Portrait Photography: Creating and Styling your Environment

Lesson 18 of 52

Technical vs. Flexible Lighting

 

Portrait Photography: Creating and Styling your Environment

Lesson 18 of 52

Technical vs. Flexible Lighting

 

Lesson Info

Technical vs. Flexible Lighting

We've hinted at this a little bit, but technical versus flexible lighting. This is just how I like to think about it. There's obviously many different ways that you can approach lighting, and everyone has their own theory, but this is kind of in reference to how I've experienced lighting throughout my career. Technical lighting, when I talk about technical lighting, it just, to me at least, means being very precise. It's using often times like smaller light sources, that are like pinpoint. You know, lights, a lot of times when you use technical lighting, you have to use more of them, many lights. And that's something that I did, as I mentioned, early on. And I don't have any regrets, I learned a ton about lighting. Like, it's very tedious, if someone slightly moves, it changes the light, and you've got to be aware of that. But as I said, I got to a point where it was actually holding me back. It was like keeping me from exploring emotion, because I had to go in with a certain idea, and...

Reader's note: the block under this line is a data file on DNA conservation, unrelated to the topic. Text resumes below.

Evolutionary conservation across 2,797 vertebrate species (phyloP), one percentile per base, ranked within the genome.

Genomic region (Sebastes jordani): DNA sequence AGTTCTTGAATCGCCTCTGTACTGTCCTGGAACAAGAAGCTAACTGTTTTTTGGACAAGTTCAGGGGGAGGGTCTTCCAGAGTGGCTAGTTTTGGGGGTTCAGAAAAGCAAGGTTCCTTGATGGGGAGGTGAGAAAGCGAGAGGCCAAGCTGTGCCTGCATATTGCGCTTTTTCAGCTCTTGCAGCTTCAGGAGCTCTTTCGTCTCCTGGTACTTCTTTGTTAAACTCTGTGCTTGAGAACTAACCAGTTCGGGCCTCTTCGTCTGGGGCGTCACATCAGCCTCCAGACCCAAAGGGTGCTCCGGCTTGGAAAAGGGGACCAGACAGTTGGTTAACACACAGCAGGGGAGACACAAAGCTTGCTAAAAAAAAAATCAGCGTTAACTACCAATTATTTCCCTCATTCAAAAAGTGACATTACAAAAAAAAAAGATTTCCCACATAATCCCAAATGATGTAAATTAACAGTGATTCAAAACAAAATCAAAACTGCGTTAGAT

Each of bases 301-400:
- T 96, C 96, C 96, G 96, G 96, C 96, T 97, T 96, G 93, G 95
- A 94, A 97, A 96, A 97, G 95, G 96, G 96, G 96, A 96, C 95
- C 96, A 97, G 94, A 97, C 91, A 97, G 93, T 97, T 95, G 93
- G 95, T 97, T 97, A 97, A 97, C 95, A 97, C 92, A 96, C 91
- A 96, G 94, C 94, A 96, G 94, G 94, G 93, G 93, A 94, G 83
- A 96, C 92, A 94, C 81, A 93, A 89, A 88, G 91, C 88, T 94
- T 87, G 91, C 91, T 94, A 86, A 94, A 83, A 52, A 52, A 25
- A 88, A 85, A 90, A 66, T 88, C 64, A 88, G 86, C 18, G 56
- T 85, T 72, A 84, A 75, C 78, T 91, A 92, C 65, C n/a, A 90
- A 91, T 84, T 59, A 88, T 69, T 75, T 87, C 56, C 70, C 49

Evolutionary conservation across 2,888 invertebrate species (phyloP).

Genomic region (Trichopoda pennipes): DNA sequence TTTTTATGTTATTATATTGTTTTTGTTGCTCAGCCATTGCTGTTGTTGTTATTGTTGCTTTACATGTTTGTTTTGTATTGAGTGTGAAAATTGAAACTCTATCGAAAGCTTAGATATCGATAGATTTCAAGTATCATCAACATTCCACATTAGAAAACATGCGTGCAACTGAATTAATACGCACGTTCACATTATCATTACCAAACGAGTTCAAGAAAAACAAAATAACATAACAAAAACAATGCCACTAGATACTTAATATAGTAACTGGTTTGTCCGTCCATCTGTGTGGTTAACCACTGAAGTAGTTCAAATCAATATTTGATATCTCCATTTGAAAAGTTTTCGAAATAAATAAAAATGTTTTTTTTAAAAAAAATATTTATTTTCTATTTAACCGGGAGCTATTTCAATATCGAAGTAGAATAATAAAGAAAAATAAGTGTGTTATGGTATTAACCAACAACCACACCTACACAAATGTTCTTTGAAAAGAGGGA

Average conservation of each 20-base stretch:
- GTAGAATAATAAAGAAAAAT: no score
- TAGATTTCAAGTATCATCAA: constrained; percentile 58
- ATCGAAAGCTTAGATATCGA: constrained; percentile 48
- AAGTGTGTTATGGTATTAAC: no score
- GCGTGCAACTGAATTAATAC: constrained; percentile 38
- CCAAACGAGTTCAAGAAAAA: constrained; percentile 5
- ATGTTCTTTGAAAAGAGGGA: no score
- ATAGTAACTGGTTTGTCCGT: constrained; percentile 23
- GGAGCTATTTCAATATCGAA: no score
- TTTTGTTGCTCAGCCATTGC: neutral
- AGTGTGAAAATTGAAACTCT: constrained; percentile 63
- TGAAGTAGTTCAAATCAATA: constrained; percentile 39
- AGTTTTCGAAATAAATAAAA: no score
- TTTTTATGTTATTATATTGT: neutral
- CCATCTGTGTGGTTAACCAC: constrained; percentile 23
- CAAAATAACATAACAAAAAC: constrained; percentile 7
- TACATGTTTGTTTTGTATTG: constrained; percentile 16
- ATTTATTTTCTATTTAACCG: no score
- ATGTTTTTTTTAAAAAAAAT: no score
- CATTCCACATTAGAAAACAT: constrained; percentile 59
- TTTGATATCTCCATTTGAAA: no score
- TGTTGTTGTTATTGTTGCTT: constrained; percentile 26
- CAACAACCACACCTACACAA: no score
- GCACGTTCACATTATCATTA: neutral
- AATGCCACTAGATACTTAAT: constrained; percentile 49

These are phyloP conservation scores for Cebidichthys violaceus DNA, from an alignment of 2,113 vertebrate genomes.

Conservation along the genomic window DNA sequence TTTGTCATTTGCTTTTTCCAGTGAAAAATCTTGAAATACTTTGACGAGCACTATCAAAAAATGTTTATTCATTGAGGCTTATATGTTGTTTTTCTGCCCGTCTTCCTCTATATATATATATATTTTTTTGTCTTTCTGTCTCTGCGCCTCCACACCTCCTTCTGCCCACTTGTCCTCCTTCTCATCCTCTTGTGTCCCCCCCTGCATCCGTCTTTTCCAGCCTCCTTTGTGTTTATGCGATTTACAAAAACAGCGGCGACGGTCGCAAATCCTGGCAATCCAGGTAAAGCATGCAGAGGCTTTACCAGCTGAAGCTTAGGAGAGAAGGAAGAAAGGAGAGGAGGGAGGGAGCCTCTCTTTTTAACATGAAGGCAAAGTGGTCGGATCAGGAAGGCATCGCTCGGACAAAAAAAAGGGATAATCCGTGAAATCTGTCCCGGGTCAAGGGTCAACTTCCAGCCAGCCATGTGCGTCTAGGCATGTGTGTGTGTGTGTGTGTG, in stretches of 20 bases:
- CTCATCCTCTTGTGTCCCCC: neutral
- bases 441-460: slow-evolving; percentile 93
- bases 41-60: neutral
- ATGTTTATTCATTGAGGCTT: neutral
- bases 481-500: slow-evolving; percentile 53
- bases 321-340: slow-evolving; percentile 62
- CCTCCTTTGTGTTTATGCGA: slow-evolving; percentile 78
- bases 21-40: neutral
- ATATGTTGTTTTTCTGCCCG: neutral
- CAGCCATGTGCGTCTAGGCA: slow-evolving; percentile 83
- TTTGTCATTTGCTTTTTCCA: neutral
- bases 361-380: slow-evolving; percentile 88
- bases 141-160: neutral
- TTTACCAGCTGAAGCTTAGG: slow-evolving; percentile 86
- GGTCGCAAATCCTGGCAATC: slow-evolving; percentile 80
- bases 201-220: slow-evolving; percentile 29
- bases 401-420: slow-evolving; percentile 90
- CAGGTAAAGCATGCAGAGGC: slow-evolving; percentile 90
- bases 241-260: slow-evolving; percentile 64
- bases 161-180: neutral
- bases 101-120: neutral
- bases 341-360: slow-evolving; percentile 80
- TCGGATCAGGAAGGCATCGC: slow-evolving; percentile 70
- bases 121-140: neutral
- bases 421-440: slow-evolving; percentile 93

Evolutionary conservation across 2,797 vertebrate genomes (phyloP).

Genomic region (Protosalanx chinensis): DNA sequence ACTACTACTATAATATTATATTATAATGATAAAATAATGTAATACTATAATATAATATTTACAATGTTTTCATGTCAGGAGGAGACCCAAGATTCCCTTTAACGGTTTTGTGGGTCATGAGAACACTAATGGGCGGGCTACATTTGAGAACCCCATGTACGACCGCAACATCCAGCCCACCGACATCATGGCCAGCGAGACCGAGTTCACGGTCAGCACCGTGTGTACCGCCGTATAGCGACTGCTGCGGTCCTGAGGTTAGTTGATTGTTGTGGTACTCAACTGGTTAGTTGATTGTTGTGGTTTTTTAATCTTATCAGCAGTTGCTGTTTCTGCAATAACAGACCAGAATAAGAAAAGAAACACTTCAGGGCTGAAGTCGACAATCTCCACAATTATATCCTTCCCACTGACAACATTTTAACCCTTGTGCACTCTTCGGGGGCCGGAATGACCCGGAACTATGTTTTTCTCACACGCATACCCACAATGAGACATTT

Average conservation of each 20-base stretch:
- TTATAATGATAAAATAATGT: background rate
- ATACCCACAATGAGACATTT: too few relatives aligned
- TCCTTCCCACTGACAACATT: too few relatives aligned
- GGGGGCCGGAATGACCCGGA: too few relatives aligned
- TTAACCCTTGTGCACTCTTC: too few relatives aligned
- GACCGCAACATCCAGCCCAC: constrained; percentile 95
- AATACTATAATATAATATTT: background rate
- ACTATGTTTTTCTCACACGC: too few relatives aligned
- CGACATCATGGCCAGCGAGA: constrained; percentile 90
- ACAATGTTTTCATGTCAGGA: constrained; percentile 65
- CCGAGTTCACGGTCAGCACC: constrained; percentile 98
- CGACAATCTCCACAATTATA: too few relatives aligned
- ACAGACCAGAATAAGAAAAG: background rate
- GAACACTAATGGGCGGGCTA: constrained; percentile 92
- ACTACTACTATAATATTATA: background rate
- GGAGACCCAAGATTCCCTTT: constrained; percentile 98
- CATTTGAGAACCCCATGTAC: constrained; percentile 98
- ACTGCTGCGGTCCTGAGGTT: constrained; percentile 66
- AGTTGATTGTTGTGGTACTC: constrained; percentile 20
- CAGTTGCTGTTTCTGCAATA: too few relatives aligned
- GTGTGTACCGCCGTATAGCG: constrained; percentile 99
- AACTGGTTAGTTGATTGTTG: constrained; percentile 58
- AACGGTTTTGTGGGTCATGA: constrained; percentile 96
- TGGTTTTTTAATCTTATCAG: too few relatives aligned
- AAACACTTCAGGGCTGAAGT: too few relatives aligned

a person couldn't move, and if a better idea comes up, I either have to reset all the lights, or just ignore it, and I was missing out on a lot there. So again, there's nothing wrong with technical lighting. You know, I would never tell Gregory Crewdson, "Your lighting's way too technical, man." You know, like his work is so technical, but it's beautiful, and the reason it works is because he has a vision, and he knows why he wants to use that lighting. For me at the time, I was learning, but then I had learned a little bit, and I didn't know. I didn't know what I wanted to do, so that's why I needed to shift. This is an example, this is an example of some of my early portraits, when I first started shooting some local and natural editorial stuff. And this is, again, another example of a mood board, where I talk about like, "What can you "learn from mood boards?" And I kinda skewed this a little bit, again, to make a point. For me, as I look at these, and hopefully as you can see, like this is a lot of the type of work I was doing. I didn't even realize until I revisited it for this class, to make this board, I was like, "Wow, man." Nichelle said like, "You really "like people looking to the left. "What's up with that?" Again, it was the person was the vessel for the light. I was so fixated on the light, I just had a person sit there, and I put the light on them, and I was so fixated, I was missing out on variety, I was missing out on exploring, and understanding what other emotions I might be drawn to, and things like that. And so, that's when I decided that, "Okay, I need to find light that I still like, "light that still feels exciting to me, "but I need to find a light that's gonna "allow for some movement." And this was really, really hard. It took a long time, and it felt like, "Oh my gosh, what am I doing?" You know, I was making a living, and at the time, you know, people thought of me for my lighting, and certain people liked it, but I knew like for longevity, like I've got to make a change. And so, it was really hard to kinda relearn lighting, and start using larger sources. But, basically what I did was I went from many small sources to fewer lights with larger sources, because they spread, and they're more forgiving, and it allows people to do like a whole bunch of different movements. And, the lighting will look different on them, but it's not distracting, whereas some of this light got really distracting if there was any of the slightest movement. So again, as I mentioned, flexible lighting. What do I mean by that? It's larger light sources, it's light that wraps, it's light that is not so pinpoint, and it allows you to explore. I think, you know, creating art is about being surprised by mistakes, and things that come up that we don't plan on, as we've kind of talked about in many different scenarios, and I think embracing those mistakes and those surprises is gonna make your work even better. Again, it's balancing that with what we're talking about, control. But for me, flexible lighting allows me to capitalize on those mistakes and surprises, whereas before, if something came up, I'm like, "Oh, that's really cool, "but we can't do it." Now, it's like, "Hey, man, "let's do it, and it will totally work. "I'm not gonna miss the shot in the moment "because I wasn't prepared." My technical, you know, lighting was holding me back. So now, again, again, I wanna reiterate, I don't want you to think like technical lighting's bad, and I still will do stuff like that, but it's for a specific purpose. Like for my uniform series for example, I don't know if I'd even consider that super technical, but I locked in this one lighting thing, because I knew this whole series was meant to be people posed the same way. I had planned that out, that was something I was comfortable with, I'm not looking for exploration in this case. I mean, there was a certain amount of exploration, but it was subtle. It was like within here, you know? So in that case, then I'll go there, but in situations where you're more open, and your exploring, and there's things to be discovered, maybe don't lock yourself in so tightly. Here's an example of another project that I did, where this was just a personal project I did actually for another video tutorial a few years ago. But, this was, we just used a big seven foot softbox, like you've seen in the last few pictures behind me. And basically, she could twirl around in a 360, and it doesn't matter, like the light's gonna look the same no matter what direction her face is. There's not like some hard light source that's, you know, gonna dictate her movement. And so, whereas before, like I never would've considered someone putting their head down, or even covering, because the hand's gonna create hard shadows on their face, and it's gonna look crazy, and stuff like that. So, this is an example of kind of, you know, some of the range that you can begin to explore as opposed to that grid of just people looking the same way over, and over, and over again. So, as you think about, "Okay, like what kind of lights do I wanna use," I put together a few questions that you can ask yourself, that help you kinda better get at what's gonna, what's gonna fit the job. Again, not letting gear dictate your approach. So, things to ask yourself, "Do I need to handhold the camera?" Again, if you do need to handhold the camera, you probably, you have to be careful about, "Do I need to freeze the action with the strobe?" Hand holding the camera on a dark day might be really tough if it's dark outside, and you're shooting, you know, window light or something like that. "Can I ask my model to hold still "for an extended period of time?" In the image of the guy drinking coffee, no. Now, if I wanted him to hold very still, and pretend to be stately, maybe I could pull that off, maybe I would've gone that direction without using strobe, but I knew I needed someone like reacting kinda violently to something, and so that's gonna require freezing action, which means, for me at least, strobe. "Can I shoot at a high ISO?" Depending on your camera, and depending on the job, you know, if it's not being used for a big billboard, if it's a smaller thing, and you have a great camera that shoots really clean on high ISO, maybe that means that you can shoot handheld with natural light, and not worry about bringing in strobe and that sort of thing. Another big one, especially if you're doing a series, let's say you get hired to shoot, you know, employees of a company, and they want you to start at 9 o'clock, and you're gonna shoot till five, "Is consistency important?" if they say, "No, they can all look different, that would be awesome," maybe you could use natural light. If they need to all be the same, probably that window light's gonna change every 15 minutes throughout the course of the day as the sun moves, so maybe natural light in that case is not the best scenario. And you could go on, and on, and on, and figure out, but those are the kind of questions that you wanna think about. Don't just grab that thing that you're so comfortable with each time you have a job just because that's what you do. Try to think about, "What do I want this to look like, "what is the goal," and then, "What options do I have at my disposal?"